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Everything Solid Melts: Dickens and Madoff

I am not surprised that since the economic collapse, which began in late 2007, we have not heard mention of Charles Dickens’ character Mr. Merdle.

I am not surprised that since the economic collapse, which began in late 2007, we have not heard mention of Charles Dickens’ character Mr. Merdle.

Mr. Merdle is the enormously wealthy and influential banker in the novel “Little Dorrit.” The book, which was written between 1855 and 1857, was originally serialized before being packaged as a complete novel. Americans would wait at the dock for new chapters to arrive by boat. They were fascinated to see if Amy Dorrit had survived her ordeals. Few today seem to remember how eerily prescient the novel was.

Mr. Merdle is approached by lawyers, military figures and religious men to finance their projects. His wife, whom Dickens names “the bosom,” displays her great collection of jewels on this anatomical stage. His bank is where everyone wants to invest. He is credited with all sorts of schemes and influence and almost supernatural powers in the area of money making. Alas, he is a fraud. Having taken in much of London’s money, he commits suicide in a bathhouse. Much of the British elite and the main characters of the novel are left bankrupt. He is every inch the 19th century fictional version of Bernie Madoff.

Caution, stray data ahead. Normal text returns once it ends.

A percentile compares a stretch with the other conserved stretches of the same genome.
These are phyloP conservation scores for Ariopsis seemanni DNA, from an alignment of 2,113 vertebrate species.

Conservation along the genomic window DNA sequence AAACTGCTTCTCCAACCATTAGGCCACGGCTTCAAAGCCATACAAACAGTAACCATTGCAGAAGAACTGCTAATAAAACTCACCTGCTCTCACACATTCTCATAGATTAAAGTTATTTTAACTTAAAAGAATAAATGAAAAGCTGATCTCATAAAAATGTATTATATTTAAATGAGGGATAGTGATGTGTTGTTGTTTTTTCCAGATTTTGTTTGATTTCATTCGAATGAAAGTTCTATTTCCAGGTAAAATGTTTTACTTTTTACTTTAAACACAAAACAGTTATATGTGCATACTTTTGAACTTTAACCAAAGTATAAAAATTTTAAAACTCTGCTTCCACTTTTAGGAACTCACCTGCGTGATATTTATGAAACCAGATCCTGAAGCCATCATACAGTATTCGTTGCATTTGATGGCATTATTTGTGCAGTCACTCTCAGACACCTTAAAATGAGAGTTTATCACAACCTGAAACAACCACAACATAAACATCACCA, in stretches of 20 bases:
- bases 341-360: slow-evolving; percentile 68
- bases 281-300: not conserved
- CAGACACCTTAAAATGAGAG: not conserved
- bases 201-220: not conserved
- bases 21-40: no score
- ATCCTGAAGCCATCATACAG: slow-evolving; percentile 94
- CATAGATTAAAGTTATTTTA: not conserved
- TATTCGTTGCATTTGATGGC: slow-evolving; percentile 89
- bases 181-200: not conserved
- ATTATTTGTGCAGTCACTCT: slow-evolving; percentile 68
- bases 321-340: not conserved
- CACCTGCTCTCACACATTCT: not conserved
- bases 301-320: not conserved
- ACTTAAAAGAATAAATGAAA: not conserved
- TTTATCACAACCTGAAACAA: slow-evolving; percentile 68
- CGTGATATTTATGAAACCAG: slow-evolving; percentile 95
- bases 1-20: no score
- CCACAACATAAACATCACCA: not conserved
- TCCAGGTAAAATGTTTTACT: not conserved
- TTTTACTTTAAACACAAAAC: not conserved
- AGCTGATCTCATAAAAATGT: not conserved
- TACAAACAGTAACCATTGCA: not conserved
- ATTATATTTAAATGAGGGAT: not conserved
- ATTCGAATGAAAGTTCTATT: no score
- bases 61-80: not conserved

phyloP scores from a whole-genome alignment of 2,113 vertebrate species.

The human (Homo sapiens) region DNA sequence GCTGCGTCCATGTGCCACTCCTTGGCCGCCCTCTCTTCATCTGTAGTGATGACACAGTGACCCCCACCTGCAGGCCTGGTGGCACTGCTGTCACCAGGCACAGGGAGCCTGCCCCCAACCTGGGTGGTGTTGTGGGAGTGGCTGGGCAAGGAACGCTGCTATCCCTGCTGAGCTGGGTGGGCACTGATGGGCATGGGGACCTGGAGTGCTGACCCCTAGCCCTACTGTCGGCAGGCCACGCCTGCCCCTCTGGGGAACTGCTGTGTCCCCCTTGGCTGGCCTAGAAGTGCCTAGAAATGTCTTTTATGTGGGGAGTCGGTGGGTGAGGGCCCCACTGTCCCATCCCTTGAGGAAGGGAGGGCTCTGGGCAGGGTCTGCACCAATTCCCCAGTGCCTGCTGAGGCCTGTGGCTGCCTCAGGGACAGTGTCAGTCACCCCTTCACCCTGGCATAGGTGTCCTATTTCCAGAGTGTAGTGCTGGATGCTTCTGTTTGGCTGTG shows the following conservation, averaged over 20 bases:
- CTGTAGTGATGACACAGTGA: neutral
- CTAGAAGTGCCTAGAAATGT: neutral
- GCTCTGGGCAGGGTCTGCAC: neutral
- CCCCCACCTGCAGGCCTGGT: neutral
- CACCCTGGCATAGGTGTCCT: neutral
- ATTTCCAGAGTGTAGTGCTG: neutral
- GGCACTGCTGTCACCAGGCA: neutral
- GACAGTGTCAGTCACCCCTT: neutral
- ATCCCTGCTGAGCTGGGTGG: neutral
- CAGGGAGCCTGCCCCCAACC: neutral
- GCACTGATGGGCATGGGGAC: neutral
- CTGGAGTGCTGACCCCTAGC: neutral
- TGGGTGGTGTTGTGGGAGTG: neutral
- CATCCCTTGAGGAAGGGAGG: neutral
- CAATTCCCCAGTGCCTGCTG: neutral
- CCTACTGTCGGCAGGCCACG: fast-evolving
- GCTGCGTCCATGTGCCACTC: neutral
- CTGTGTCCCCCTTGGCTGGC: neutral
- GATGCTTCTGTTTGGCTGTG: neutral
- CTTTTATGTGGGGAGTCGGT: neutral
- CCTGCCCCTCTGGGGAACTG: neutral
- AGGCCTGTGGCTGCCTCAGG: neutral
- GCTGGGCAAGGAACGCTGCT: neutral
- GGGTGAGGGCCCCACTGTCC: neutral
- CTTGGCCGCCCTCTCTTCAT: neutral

When I went to college in the 1960s, one in every four college students studied the humanities. This is the basis of a liberal education. Today, that figure is 1 in 16. Latest studies by beleaguered English and history departments show parents unwilling to finance their children’s education in subjects which won’t bring a significant financial return. Many more students major in business now. Children of Depression-era parents longed for an education in subjects elevated from office jobs and assembly lines. They wanted subjects which scrutinized the military industrial complex that underpinned the cold war, which brought the possibility of thermonuclear death.

The sixties brought ethnic studies, women’s studies, micro-history, an interest in folk and roots music and eventually renewed interest in ancient cultures, food and drink, religion and philosophy.

But like a bad episode of “Family Ties,” the new paradigm for 1980s’ students was Alex P. Keaton, the young Republican business/econ major. He was interested in making money, the free market and deregulation.

In a remarkable chapter of “Little Dorrit,” Dickens describes the spread of greed as a sickness, a plague, gradually infecting even those who are skeptical but are nervous about missing the main chance.

Perhaps, if more Americans were familiar with literature, history, ethics and religion (other than fire and brimstone Baptism), ideas of short-term gain and selfishness would not be paramount. We need to see the financial value in studying art, poetry, music, and spirituality. We need a longer, more circular view of life – one that takes in our children and their children and on to many generations.

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